[Haskell-cafe] do

Denis Bueno dbueno at gmail.com
Mon Dec 3 16:09:30 EST 2007

On 03 Dec 2007, at 13:25 , Tim Newsham wrote:

>> Probably one should understand how to use monads before worrying  
>> about
>> the do-notation.  Here are some references:
> I don't totally agree.  You can teach monads to beginners just fine
> using the do-notation.  Unsuprisingly its very much like teaching
> monads using bind.  You describe a two line do-block as the basic
> building block for combining two actions into a single action:
>     do {
>         result1 <- act1
>         expr involving result1 building an act
>     }

By teaching >>= and return first in the context of monads, I think it  
encourages seeing 'do' primarily as syntactic sugar, instead of some  
mysterious construct in its own right.  This lets you apply  
everything you know about programming in pure, functional, typed  
programming (e.g. Haskell, SML, etc.) to monads, by seeing the type  
signature of >>= and return.  This, in turn, lets you conclude that  
monads are not mysterious at all, but simply a few operations whose  
types work in concert.  This doesn't mean you understand them, but it  
removes certain potential confusions.

If you learn 'do' first, there is a tendency to think of "using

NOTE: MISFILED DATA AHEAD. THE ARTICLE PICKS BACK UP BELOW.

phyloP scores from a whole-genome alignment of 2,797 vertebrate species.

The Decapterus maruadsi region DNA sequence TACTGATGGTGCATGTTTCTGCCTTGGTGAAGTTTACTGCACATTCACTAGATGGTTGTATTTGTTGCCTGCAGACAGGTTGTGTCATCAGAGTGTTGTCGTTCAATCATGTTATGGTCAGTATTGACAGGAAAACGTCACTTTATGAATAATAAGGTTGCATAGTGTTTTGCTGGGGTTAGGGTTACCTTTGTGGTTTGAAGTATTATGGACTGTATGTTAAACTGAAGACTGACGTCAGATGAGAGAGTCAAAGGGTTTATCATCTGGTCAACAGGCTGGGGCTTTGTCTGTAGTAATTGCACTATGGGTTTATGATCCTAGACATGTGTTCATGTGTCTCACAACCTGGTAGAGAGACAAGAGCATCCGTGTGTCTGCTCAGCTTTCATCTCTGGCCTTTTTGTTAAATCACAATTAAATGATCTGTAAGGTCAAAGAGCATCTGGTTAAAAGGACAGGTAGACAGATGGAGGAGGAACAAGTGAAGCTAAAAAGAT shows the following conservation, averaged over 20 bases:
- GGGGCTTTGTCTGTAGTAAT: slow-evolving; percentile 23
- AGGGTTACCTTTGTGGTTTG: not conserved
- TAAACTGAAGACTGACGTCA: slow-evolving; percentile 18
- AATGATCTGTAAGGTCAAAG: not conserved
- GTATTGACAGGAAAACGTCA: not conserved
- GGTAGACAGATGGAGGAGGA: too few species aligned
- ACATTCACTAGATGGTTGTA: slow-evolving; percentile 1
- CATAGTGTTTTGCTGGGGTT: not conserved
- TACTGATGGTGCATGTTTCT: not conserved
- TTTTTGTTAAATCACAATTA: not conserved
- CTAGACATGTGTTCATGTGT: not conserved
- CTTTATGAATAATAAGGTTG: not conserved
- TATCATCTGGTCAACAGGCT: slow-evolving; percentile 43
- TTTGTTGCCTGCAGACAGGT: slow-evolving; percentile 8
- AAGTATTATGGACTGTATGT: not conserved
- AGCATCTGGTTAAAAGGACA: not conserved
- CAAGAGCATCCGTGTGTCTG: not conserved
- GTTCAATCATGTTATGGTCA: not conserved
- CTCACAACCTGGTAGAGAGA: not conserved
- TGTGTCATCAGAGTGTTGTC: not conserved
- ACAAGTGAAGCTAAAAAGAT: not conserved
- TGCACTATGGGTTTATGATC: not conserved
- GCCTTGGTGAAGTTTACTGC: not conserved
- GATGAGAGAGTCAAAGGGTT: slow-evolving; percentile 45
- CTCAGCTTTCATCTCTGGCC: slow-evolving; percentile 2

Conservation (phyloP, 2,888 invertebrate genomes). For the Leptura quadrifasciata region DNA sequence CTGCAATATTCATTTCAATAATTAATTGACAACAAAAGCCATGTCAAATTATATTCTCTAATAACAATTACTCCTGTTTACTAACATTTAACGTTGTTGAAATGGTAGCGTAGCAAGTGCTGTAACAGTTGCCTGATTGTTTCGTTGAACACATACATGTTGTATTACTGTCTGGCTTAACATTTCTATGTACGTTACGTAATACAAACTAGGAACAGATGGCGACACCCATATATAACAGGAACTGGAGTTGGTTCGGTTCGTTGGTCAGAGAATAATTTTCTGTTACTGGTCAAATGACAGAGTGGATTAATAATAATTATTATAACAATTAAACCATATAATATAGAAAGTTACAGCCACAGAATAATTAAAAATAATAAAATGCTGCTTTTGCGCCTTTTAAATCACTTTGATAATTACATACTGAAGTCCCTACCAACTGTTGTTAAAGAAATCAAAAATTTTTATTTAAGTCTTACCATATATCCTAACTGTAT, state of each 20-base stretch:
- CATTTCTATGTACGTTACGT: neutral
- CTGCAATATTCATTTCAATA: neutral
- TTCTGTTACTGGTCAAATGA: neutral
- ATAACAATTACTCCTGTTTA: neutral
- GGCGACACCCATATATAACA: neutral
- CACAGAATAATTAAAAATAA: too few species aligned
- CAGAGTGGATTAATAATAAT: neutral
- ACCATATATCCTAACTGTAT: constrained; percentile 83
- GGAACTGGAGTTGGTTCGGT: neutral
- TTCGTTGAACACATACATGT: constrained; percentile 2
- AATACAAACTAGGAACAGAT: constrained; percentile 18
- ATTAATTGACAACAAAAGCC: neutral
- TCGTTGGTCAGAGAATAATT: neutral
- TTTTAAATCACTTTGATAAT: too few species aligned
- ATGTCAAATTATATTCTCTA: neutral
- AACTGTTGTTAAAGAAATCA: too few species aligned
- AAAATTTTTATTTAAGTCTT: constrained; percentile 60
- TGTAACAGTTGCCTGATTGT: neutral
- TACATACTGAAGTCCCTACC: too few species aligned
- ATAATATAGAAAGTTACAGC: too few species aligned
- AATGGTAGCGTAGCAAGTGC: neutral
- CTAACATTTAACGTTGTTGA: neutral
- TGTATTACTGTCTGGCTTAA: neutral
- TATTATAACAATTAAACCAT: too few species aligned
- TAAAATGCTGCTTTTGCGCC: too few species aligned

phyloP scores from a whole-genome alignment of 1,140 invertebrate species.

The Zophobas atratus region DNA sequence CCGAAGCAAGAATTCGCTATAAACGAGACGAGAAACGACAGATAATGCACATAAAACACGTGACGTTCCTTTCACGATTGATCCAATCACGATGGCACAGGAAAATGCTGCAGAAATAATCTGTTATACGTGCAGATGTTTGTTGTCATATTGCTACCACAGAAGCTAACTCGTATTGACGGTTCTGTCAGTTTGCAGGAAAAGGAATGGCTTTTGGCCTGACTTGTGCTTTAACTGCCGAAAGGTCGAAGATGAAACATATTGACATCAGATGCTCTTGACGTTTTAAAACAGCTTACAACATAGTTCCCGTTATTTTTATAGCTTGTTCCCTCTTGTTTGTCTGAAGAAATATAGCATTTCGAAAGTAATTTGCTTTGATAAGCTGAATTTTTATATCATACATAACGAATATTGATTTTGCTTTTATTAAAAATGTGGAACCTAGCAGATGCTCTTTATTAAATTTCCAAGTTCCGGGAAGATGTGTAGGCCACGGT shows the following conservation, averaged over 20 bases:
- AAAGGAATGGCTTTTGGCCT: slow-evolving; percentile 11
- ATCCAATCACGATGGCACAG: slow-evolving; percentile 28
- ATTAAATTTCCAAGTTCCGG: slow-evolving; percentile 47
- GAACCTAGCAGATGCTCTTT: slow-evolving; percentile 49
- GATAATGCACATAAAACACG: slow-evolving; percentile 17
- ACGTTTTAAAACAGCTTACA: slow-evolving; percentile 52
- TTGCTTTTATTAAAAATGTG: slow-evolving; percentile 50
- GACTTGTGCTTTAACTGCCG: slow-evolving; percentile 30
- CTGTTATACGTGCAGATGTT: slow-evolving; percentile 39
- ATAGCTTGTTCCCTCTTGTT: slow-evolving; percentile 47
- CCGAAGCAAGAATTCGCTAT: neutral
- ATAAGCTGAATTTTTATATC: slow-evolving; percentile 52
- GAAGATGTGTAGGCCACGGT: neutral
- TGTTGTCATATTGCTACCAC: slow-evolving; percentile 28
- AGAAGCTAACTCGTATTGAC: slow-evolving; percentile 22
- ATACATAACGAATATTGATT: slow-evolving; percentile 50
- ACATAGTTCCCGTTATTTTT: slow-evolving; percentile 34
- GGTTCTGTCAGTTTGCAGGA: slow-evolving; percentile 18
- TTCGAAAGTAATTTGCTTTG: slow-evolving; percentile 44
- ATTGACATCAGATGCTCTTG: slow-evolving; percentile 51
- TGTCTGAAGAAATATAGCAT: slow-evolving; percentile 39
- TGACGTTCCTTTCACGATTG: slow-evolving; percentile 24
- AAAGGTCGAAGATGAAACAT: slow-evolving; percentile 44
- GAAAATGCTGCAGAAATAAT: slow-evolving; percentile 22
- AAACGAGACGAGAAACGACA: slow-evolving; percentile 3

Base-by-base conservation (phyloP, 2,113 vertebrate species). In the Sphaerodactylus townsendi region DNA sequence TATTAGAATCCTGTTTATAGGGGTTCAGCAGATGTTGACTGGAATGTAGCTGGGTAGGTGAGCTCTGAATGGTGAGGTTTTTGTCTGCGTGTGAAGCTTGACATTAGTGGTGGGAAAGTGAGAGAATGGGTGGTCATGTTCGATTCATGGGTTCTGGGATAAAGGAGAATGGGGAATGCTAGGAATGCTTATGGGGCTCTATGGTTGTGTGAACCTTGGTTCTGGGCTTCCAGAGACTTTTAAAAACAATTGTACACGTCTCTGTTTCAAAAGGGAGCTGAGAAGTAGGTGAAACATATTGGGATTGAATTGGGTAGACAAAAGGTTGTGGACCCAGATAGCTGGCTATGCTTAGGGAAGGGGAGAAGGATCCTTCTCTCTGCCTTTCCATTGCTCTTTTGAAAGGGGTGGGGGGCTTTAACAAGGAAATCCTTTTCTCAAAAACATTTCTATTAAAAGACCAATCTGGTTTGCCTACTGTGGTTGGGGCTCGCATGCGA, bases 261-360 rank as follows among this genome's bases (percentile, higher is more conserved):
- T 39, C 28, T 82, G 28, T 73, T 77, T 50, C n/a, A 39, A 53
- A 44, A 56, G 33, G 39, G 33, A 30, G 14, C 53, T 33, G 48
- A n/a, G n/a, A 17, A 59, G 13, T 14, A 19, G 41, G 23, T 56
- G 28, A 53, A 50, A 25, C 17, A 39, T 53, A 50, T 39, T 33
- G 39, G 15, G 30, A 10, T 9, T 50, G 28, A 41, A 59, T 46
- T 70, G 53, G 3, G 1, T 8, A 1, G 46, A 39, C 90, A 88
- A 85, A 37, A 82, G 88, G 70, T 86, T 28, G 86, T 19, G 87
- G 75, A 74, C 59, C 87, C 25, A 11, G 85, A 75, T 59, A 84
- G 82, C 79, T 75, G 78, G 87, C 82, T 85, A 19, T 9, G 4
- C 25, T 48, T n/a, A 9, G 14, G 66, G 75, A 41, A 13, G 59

monads" and "using do" as synonymous, which they are not; and of  
thinking that 'do' is performing some sort of magic on your types  
(i.e. that you couldn't straightforwardly emulate 'do' with other  

When you're first learning monads, you're constantly suspicious of  
the mysterious, because of their name, their reputation, and their  
putative generality and power.  (I say 'putative' because when you're  
learning you don't yet know that it's true. =])

> I've had debates about what should be taught, and obviously not
> everyone agrees, but at the least, its possible and reasonable
> and understandable to teach do-notation first.

I don't think I can conclude that there are *no* reasons to teach the  
do-notation first.  I just think that it is more instructive to teach  
it later.

Please understand I'm a relative newbie in Haskell, so I would  
appreciate any comments on what I said above.  I'm still trying to  
learn. =]


More information about the Haskell-Cafe mailing list